Mr Azam

azam-ice-creamOne of the friends I can always rely on is Mr Azam, at least that is what I call him.

Come rain or shine, weekdays or weekend, he will pass our road every day.

Usually towards the end of the afternoon or just after sunset and if he feels lucky he will try early afternoon as well.

I’m talking about the ice cream bikes of Azam.

The first sign of his arrival are the vague tones of O Sole Mio, a sort of minimal cheap tape version that has become one of my favourite sounds of the day.

The first sign of his arrival are the vague tones of O Sole Mio, a sort of minimal cheap tape version that has become one of my favourite sounds of the day.

The first sign of his arrival are the vague tones of O Sole Mio, a sort of minimal cheap tape version that has become one of my favourite sounds of the day.

Then one can see the guy coming himself, trudging along with his heavy ice cream bike with Azam produced ice creams in the cooler box.

Here and there he’s being stopped by children who chose their favourite flavour.

Sometimes he will stand in a shady corner waiting for customers to gather around.

But mostly it is the sheer hard work of cycling or pushing this heavy bike over Dar’s roads, in our area mostly dirt roads full of holes or deep sand.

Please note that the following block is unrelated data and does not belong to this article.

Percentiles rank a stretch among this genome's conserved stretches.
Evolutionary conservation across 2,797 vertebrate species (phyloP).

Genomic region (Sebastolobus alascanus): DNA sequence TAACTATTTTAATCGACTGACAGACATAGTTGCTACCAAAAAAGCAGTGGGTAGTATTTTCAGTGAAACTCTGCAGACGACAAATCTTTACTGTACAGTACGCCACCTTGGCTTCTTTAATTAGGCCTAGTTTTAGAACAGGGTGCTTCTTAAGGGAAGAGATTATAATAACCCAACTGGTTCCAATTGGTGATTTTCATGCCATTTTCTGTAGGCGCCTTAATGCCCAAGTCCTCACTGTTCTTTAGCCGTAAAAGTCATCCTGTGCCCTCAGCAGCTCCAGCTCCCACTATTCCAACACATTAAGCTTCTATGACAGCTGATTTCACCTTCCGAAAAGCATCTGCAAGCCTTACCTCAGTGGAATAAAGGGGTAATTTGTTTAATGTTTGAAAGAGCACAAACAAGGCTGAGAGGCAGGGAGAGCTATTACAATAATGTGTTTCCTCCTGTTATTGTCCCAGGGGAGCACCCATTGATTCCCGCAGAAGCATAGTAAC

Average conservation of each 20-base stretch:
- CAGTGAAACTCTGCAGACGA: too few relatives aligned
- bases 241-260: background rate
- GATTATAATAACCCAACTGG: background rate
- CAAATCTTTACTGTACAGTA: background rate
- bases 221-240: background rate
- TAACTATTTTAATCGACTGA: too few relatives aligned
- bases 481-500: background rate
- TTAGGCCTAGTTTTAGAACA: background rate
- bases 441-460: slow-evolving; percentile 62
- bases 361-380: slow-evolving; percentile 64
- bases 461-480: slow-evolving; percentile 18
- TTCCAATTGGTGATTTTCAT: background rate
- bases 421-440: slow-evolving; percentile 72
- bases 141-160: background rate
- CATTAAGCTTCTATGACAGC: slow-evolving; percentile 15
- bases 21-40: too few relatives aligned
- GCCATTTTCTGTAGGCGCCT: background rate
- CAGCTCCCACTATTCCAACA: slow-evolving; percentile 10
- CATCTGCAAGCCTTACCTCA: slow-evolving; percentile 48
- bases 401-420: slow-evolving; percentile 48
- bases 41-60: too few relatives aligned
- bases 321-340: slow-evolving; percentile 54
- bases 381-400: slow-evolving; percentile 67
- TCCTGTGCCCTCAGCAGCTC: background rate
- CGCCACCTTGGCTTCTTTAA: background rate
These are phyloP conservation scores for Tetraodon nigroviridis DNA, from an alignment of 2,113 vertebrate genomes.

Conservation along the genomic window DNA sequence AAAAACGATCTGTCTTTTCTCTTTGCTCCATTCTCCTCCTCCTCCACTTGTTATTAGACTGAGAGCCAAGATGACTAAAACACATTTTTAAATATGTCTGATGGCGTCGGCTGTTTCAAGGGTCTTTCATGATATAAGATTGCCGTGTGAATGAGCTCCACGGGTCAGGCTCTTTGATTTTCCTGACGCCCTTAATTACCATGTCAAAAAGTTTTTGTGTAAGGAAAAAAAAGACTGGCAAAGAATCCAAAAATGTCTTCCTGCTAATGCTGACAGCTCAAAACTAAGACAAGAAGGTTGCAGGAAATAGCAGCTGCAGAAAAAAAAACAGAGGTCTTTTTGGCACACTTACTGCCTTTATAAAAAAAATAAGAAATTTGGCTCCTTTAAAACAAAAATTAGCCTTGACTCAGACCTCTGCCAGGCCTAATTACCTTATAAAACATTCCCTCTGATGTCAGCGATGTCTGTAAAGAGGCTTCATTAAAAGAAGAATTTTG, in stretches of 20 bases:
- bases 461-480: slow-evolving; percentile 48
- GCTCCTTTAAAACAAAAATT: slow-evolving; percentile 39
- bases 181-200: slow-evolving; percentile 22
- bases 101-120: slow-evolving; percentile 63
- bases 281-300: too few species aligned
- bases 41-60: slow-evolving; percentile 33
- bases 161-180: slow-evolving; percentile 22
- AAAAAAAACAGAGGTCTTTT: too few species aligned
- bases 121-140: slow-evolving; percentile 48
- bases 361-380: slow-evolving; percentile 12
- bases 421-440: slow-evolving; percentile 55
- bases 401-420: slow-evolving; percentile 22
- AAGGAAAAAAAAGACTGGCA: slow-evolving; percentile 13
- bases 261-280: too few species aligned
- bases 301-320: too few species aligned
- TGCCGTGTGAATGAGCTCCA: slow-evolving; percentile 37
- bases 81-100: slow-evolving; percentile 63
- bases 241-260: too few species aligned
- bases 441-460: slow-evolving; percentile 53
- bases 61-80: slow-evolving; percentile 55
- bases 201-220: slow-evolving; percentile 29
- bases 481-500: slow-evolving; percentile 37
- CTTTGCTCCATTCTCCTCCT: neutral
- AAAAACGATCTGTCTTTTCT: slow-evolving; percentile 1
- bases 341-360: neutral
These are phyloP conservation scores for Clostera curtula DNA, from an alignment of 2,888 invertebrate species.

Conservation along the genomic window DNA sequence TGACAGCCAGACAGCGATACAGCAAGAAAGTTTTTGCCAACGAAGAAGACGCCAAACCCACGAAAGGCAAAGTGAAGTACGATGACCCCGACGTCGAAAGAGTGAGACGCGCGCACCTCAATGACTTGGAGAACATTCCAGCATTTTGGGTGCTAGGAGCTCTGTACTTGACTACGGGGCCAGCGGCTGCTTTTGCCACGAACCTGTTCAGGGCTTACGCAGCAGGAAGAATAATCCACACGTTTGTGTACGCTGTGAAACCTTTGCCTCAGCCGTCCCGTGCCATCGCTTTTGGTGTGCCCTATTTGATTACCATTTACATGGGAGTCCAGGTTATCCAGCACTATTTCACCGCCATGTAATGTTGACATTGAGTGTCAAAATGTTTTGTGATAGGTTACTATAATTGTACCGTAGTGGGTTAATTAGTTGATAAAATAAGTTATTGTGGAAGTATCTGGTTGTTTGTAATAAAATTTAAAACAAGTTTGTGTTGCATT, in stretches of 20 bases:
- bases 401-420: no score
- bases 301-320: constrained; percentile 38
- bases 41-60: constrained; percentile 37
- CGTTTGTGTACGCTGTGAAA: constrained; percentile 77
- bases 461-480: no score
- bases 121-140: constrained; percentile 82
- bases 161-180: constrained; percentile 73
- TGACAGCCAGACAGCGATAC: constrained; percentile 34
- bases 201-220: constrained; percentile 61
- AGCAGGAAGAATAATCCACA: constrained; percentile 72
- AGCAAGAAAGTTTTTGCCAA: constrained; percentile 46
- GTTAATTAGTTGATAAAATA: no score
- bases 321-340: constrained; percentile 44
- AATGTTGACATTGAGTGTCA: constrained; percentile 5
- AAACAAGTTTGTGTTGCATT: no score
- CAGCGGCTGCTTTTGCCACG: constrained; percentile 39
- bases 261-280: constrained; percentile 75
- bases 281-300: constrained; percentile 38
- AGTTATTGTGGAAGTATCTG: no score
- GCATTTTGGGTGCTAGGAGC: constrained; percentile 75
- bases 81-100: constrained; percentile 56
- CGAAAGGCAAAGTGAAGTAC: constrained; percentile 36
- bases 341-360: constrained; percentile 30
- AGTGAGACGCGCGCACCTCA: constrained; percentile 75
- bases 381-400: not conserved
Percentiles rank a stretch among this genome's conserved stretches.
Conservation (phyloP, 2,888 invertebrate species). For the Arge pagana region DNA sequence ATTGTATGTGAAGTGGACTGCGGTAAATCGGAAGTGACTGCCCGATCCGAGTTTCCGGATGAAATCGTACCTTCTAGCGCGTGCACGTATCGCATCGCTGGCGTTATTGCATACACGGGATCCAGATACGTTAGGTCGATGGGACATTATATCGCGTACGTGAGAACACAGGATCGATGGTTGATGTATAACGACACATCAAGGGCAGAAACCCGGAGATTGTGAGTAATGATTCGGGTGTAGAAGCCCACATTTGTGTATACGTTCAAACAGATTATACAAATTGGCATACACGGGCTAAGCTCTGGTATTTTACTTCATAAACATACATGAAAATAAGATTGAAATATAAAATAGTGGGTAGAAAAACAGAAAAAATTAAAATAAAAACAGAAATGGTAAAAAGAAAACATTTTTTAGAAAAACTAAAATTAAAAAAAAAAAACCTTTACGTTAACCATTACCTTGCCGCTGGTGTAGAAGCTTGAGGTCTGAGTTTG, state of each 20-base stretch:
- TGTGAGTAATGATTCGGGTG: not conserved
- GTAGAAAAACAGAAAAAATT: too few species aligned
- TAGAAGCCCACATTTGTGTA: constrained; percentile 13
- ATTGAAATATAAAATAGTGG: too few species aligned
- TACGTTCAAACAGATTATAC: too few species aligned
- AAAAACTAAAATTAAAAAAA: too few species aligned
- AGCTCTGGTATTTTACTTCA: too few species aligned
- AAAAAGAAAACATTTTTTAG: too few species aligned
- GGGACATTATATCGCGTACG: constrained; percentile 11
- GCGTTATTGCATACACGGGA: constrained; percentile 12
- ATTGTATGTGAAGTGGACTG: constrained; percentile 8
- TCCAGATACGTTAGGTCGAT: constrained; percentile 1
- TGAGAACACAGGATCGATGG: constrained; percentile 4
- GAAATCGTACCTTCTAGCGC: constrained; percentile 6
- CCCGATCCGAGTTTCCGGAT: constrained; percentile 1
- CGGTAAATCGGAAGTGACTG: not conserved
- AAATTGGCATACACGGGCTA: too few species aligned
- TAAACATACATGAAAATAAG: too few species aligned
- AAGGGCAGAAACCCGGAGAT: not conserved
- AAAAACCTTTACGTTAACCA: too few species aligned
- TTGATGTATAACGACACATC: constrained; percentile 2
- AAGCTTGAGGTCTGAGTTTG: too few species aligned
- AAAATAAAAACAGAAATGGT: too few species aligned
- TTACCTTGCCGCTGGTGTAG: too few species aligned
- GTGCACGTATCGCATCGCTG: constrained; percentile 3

Although there’s a slogan ‘Pedal your way to Profits’, in this place it is first and foremost a tough job.

Founding father and chairman of the Bakhresa Group of Companies (of which Azam is a part) is Said Salim Bakhresa. Together with four sons he runs this imperium that now includes products from basics such as water and flour up to a TV station, petroleum, a football club and a ferry to Zanzibar.

So I suppose he is the real Mr Azam.

But to me it will be always be our ice cream man who is trying to make a living in the hard way and lets me know that an ice cream is never far away!

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About the Author

Josie van den Hoek

Josie first visited Dar es Salaam in 2000 and is still here. She writes about encounters on her daily walks and Tanzanian life.